Editor’s Note: Frequent readers may be familiar with the blog’s ongoing promotion of new, relevant dissertation research, but periodically we also highlight work published in journals and other peer-reviewed outlets. Each of the articles below appeared in recent issues of the journal Contemporary Drug Problems and concern topics of interest in countries across Europe. All titles contain links to the respective articles. Enjoy!
“Addiction in Europe, 1860s-1960s: Concepts and Responses in Italy, Poland, Austria, and the United Kingdom”
Virginia Berridge, Alex Mold, Franca Beccaria, Irmgard Eisenbach-Stangl, Grazyna Herczynska, Jacek Moskalewicz, Enrico Petrilli, Suzanne Taylor
Abstract: Concepts play a central part in the formulation of problems and proposed solutions to the use of substances. This article reports the initial results from a cross European historical study, carried out to a common methodology, of the language of addiction and policy responses in two key periods, 1860–1930 and the 1950s and 1960s. It concludes that the language of addiction was varied and nonstandard in the first period. The Anglo-American model of inebriety did not apply across Europe but there was a common focus on theories of heredity and national degeneration. After World War II, there was a more homogenous language but still distinct national differences in emphasis and national interests and policy responses to different substances. More research will be needed to deepen understanding of the conditions under which these changes took place and the social and policy appeal of disease theories. Continue reading →
Claire Clark teaches at the University of Kentucky, where she is an assistant professor of Behavioral Science, secondarily appointed in the Department of History, and associated with the Program for Bioethics. The Recovery Revolution: The Battle Over Addiction Treatment in the United States (Columbia University Press, 2017) is a history of therapeutic community treatment for drug addiction.
1. Describe your book in terms your bartender could understand.
The Recovery Revolution explores the rise of addiction treatment in the United States since the 1960s. It does this by tracing the development of a peer-led treatment model called the “therapeutic community” (TC). TCs in the US had their roots in a controversial California commune, Synanon, whose residents promoted a unique, neo-Victorian brand of drug treatment. At the time, addiction treatment was mostly limited to a few hospitals and correctional facilities; both elites and people struggling with addiction were frustrated with the existing options. A small group of self-described “ex-addicts” ignited a treatment revolution in response, and their moral treatment philosophy had an outsized influence on the industry that developed in the decades that followed. Continue reading →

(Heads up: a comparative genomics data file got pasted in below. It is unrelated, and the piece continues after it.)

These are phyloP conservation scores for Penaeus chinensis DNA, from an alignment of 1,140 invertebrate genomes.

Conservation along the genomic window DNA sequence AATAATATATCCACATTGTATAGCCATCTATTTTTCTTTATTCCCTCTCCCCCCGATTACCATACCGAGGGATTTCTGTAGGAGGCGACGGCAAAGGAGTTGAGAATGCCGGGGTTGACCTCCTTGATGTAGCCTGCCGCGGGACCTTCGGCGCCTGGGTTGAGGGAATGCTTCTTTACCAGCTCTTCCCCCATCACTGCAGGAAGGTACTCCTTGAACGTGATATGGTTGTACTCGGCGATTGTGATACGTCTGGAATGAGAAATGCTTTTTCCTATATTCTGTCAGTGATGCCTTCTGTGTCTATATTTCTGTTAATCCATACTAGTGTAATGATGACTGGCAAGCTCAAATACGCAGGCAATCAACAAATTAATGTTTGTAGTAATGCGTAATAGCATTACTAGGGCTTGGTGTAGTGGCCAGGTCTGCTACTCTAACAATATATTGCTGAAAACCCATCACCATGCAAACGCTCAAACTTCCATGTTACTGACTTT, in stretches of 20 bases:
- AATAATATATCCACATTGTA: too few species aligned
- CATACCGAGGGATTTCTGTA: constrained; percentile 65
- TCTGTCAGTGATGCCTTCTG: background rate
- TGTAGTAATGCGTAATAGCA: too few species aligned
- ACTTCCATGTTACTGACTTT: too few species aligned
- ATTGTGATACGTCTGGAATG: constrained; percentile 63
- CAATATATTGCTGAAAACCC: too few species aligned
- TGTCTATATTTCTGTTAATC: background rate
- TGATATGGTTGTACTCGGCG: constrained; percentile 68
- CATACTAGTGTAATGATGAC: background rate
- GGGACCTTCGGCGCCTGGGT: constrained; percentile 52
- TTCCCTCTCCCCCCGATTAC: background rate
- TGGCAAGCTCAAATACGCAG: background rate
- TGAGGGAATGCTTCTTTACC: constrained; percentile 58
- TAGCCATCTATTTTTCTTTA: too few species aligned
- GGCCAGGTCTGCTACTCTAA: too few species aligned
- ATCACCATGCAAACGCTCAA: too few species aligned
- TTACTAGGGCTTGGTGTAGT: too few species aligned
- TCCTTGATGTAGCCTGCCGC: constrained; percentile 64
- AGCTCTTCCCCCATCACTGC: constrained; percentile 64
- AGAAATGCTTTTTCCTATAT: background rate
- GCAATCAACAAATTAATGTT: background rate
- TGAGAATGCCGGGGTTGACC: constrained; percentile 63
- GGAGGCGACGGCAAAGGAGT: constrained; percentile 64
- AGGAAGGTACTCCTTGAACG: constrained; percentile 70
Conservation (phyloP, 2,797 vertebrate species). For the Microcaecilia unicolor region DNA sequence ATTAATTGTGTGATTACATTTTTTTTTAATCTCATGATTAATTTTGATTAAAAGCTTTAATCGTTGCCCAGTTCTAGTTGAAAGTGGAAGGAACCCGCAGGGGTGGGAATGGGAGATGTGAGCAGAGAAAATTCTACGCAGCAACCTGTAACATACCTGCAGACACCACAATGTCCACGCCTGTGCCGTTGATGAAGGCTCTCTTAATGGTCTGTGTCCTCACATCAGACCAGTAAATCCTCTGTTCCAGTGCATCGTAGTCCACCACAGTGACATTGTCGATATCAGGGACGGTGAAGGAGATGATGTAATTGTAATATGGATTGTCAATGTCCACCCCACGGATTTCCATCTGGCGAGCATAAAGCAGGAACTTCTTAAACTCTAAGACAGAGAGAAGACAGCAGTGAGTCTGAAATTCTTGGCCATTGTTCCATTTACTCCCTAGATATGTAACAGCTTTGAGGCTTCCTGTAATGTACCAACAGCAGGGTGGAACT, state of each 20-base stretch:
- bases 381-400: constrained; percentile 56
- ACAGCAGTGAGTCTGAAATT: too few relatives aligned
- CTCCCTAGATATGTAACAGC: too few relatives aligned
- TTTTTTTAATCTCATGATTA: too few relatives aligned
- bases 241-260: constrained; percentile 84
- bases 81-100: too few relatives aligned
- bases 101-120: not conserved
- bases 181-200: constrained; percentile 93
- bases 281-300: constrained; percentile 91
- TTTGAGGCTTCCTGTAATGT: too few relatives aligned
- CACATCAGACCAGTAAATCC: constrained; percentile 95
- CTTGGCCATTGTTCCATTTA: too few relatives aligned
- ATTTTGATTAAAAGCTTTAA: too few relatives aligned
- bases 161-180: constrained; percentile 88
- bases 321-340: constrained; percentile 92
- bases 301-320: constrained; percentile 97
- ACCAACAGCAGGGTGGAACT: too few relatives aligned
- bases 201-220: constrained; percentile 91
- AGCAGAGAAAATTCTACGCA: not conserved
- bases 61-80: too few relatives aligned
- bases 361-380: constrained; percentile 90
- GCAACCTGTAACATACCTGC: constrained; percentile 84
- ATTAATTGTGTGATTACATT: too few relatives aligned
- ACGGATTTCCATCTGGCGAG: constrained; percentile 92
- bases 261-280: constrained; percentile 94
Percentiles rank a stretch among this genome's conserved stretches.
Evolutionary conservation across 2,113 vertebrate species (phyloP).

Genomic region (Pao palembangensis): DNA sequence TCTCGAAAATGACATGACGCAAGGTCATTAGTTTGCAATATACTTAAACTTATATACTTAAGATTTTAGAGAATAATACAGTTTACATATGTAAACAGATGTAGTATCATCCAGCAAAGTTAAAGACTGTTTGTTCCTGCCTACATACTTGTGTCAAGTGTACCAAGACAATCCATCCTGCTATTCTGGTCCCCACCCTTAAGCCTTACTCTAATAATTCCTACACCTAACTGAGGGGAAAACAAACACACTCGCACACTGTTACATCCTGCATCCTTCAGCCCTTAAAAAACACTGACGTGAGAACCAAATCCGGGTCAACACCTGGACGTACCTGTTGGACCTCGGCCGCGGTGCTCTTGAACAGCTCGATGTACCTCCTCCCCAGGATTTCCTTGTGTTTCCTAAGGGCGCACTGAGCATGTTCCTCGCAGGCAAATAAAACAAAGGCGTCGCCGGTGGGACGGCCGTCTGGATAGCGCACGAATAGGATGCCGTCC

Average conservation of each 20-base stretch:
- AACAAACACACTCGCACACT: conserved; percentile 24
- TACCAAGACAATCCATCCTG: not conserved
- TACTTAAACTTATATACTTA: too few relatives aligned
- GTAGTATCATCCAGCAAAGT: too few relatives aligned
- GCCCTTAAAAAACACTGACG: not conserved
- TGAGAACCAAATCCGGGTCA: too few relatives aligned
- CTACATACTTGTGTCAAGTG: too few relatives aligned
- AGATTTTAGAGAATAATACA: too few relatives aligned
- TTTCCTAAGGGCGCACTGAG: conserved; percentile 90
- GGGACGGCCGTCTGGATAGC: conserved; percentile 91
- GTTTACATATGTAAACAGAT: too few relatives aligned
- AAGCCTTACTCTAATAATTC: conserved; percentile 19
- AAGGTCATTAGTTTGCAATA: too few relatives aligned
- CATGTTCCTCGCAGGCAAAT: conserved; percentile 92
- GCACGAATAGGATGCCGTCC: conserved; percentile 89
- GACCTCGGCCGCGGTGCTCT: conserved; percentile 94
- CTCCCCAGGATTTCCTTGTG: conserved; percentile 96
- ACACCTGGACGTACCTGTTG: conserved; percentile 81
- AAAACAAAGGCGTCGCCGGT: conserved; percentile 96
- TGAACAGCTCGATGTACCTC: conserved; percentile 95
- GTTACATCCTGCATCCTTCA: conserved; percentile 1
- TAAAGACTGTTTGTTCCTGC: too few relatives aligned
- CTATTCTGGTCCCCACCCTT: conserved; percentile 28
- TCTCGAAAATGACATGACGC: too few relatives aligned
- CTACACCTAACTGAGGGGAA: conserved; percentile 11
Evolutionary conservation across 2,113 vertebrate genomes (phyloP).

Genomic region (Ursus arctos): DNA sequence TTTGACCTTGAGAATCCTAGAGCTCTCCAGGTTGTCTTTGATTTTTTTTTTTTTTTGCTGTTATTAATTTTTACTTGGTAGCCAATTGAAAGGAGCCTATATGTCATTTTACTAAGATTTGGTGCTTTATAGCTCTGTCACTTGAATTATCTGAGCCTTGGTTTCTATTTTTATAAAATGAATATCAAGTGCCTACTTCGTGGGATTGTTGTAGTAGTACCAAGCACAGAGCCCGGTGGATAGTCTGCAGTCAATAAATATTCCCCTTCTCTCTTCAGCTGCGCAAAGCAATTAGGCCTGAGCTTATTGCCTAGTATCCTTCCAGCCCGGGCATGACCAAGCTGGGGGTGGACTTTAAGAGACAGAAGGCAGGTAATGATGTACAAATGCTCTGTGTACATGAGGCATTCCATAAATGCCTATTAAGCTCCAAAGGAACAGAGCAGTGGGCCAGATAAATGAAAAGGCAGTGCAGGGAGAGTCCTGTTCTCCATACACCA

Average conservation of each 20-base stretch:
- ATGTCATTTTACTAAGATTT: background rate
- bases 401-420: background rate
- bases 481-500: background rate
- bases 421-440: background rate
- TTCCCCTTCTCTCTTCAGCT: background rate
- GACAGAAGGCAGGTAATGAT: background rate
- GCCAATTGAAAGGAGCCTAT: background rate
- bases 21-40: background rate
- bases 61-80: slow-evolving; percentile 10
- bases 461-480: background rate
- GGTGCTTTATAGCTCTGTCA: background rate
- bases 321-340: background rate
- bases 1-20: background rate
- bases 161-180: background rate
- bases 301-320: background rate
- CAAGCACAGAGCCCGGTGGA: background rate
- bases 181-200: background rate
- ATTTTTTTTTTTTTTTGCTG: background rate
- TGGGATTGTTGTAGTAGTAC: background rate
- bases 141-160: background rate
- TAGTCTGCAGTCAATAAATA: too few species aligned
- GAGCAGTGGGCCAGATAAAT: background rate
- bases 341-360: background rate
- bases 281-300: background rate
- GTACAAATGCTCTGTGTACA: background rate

Editor’s Note: Frequent readers may be familiar with the blog’s ongoing promotion of new, relevant dissertation research (’tis the season!), but periodically we also highlight work published in journals and other peer-reviewed outlets. Each of the recent articles below by scholar Thembisa Waetjen offers new perspectives on the significance of drug use, commerce, and regulation in Africa. Enjoy!
“The Rise and Fall of the Opium Trade in the Transvaal, 1904–1910”
Journal of African Studies (2017)
Abstract: From 1904 to 1910, the transport and confinement of over 63,000 men from north-eastern China, recruited and indentured as unskilled mining labour, stimulated a new market for opium on the Witwatersrand, at the very moment when other British colonies and other empires were pushing towards co-ordinated action to curb the trade. This article plots the development and shape of opium commerce in the Transvaal colony, revealing local patterns of entrepreneurship and articulations between licit and illicit circuits in the narcotic supply chain. In a bid to monopolise control and profits, the Government set up a bureaucracy of drug provision, working with the Chamber of Mines and organised pharmacy and medicine interests. However, the continuing preference of indentured migrants for informal networks of supply, despite higher prices, points to the importance of the trade within the social and material economies of the mining compound. With political changes in both colony and metropole, and the termination of the Chinese Labour Importation scheme, the presence of opium on the Rand was drawn into the anti-opium politics of the imperial public sphere. White racial anxieties about the ‘spread’ of opium smoking were crystallised in the image of the opium den as a locus of depravity. However, it was neither moral nor social arguments, but rather the expulsion of the population officially targeted for drug use, that curtailed the trade in opium on the Witwatersrand. Continue reading →